The Pony Express Trail

Imagine a young man racing over the dusty trail on the back of a foaming mustang. A cloud of dust rises to announce him to the station manager, who waits with a new mount, some beef jerky, and water. The rider has galloped 11 miles since breakfast and will cover another 49 before he sleeps. That was the daily life of a courier with the Pony Express.

A rider had to weigh less than 120 pounds. He was allowed only 25 pounds in gear, which included four leather mail pouches, a light rifle, a pistol, and a Bible. The standard uniform consisted of a bright red shirt and blue pants. Bandits and rattlesnakes were handled with the guns. The blazing heat of the desert in the summer and blinding blizzards in the winter were his constant foes.

There are few places in the United States where the original trail and stations of the Pony Express survive in such pristine condition as they do in Utah. One of the best-preserved sections of the original Pony Express Trail, which was in operation for 19 months in the mid-19th century, is the 133-mile section through the desert of west-central Utah. You'll see territory that remains much as it was during the existence of the Pony Express, and many of the sights you'll see along the way haven't changed perceptibly since that time. The desert has preserved them.

If you want to traverse the route, the logical starting point is Camp Floyd–Stagecoach Inn State Park in Fairfield. The end is in Ibapah, 133 miles away on the Utah–Nevada border. Stone pillars with metal plaques mark the route that starts and ends on pavement, then becomes a dirt road for 126 miles that is passable when dry. The Bureau of Land Management maintains a campground at Simpson Springs, one of the area's most dependable water sources. Some interesting ruins are still visible at the Faust, Boyd, and Canyon stations. A brochure describing the major stops along the trail is available from the U.S. Bureau of Land Management's Salt Lake Field Office.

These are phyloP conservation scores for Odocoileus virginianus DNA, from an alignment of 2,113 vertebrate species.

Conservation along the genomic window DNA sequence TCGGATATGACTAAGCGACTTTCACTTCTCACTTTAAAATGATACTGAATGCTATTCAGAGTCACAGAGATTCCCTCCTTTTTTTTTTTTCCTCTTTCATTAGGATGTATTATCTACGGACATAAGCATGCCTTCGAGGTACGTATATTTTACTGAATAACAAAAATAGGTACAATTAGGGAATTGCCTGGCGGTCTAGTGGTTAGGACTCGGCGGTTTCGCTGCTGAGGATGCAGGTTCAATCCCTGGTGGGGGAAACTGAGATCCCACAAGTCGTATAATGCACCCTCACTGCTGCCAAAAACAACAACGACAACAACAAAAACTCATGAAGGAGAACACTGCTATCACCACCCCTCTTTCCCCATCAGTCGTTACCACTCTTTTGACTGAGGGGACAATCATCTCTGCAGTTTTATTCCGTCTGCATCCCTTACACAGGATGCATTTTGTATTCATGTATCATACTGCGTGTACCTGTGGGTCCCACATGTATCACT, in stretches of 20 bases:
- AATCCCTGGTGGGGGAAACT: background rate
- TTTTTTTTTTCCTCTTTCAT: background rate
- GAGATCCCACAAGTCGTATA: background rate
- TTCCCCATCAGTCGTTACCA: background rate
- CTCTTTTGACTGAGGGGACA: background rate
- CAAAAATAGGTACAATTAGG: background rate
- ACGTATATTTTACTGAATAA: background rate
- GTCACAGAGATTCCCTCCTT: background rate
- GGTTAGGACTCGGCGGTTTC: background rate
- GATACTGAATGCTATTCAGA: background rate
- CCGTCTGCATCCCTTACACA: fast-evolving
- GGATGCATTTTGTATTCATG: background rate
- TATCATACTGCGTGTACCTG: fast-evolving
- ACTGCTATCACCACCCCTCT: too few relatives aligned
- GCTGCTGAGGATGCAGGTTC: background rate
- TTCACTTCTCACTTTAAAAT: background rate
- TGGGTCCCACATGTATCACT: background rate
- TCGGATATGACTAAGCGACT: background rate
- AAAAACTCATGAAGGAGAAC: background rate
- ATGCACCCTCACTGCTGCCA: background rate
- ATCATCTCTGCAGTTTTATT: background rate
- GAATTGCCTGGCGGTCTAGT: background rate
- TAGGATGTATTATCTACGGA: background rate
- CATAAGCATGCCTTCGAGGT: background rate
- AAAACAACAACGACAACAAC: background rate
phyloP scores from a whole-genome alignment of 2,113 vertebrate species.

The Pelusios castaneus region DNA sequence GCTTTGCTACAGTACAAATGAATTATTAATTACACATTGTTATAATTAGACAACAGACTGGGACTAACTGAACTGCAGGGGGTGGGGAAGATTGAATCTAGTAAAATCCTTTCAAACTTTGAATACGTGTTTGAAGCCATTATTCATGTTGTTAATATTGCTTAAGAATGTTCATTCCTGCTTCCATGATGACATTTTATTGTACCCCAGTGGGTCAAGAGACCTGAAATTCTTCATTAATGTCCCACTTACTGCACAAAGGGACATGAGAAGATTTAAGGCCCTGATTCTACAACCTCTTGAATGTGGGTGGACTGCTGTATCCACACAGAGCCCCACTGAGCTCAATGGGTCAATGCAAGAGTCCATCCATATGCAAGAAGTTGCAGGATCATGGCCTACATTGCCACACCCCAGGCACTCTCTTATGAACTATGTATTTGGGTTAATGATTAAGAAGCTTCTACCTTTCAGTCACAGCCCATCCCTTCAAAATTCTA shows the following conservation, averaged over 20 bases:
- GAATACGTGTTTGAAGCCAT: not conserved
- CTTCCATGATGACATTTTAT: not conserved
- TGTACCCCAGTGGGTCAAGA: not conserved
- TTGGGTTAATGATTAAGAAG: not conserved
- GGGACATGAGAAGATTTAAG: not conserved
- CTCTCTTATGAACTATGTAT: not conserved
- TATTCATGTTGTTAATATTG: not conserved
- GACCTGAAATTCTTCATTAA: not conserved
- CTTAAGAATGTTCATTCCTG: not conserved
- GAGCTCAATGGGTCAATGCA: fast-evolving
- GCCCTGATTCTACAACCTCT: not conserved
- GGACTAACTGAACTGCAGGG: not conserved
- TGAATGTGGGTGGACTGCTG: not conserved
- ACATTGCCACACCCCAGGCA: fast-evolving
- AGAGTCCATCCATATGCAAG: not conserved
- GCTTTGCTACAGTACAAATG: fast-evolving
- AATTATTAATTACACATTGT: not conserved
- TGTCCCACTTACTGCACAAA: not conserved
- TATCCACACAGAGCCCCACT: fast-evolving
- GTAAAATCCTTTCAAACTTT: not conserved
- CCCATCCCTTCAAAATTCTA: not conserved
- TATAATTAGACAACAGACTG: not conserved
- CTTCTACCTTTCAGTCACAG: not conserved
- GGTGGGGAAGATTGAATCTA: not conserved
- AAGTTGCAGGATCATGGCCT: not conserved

It takes a certain breed of romantic to appreciate the beauty of the land and life lived by those who kept the mail moving during the short time that the Pony Express existed. For those with a similar sense of adventure as the wiry young riders, who included "Buffalo Bill" Cody, traveling this trail is a chance to relive history. Historians say that the enterprise enabled communications between Washington, D.C. and California, keeping the state in the Union and helping to secure the North's eventual success in the Civil War. Stagecoaches, freight wagons, the Transcontinental Railroad, and the Lincoln Highway all followed the route pioneered by the Pony Express. Before the Pony Express, it took mail six to eight weeks to travel from Missouri to California; by Pony Express, the mail took 10 days to arrive. This labor-intensive system of communicating cross-country ended with the invention of the telegraph—once it was put into wide use, telegraphed messages went across the continent in a mere four hours.

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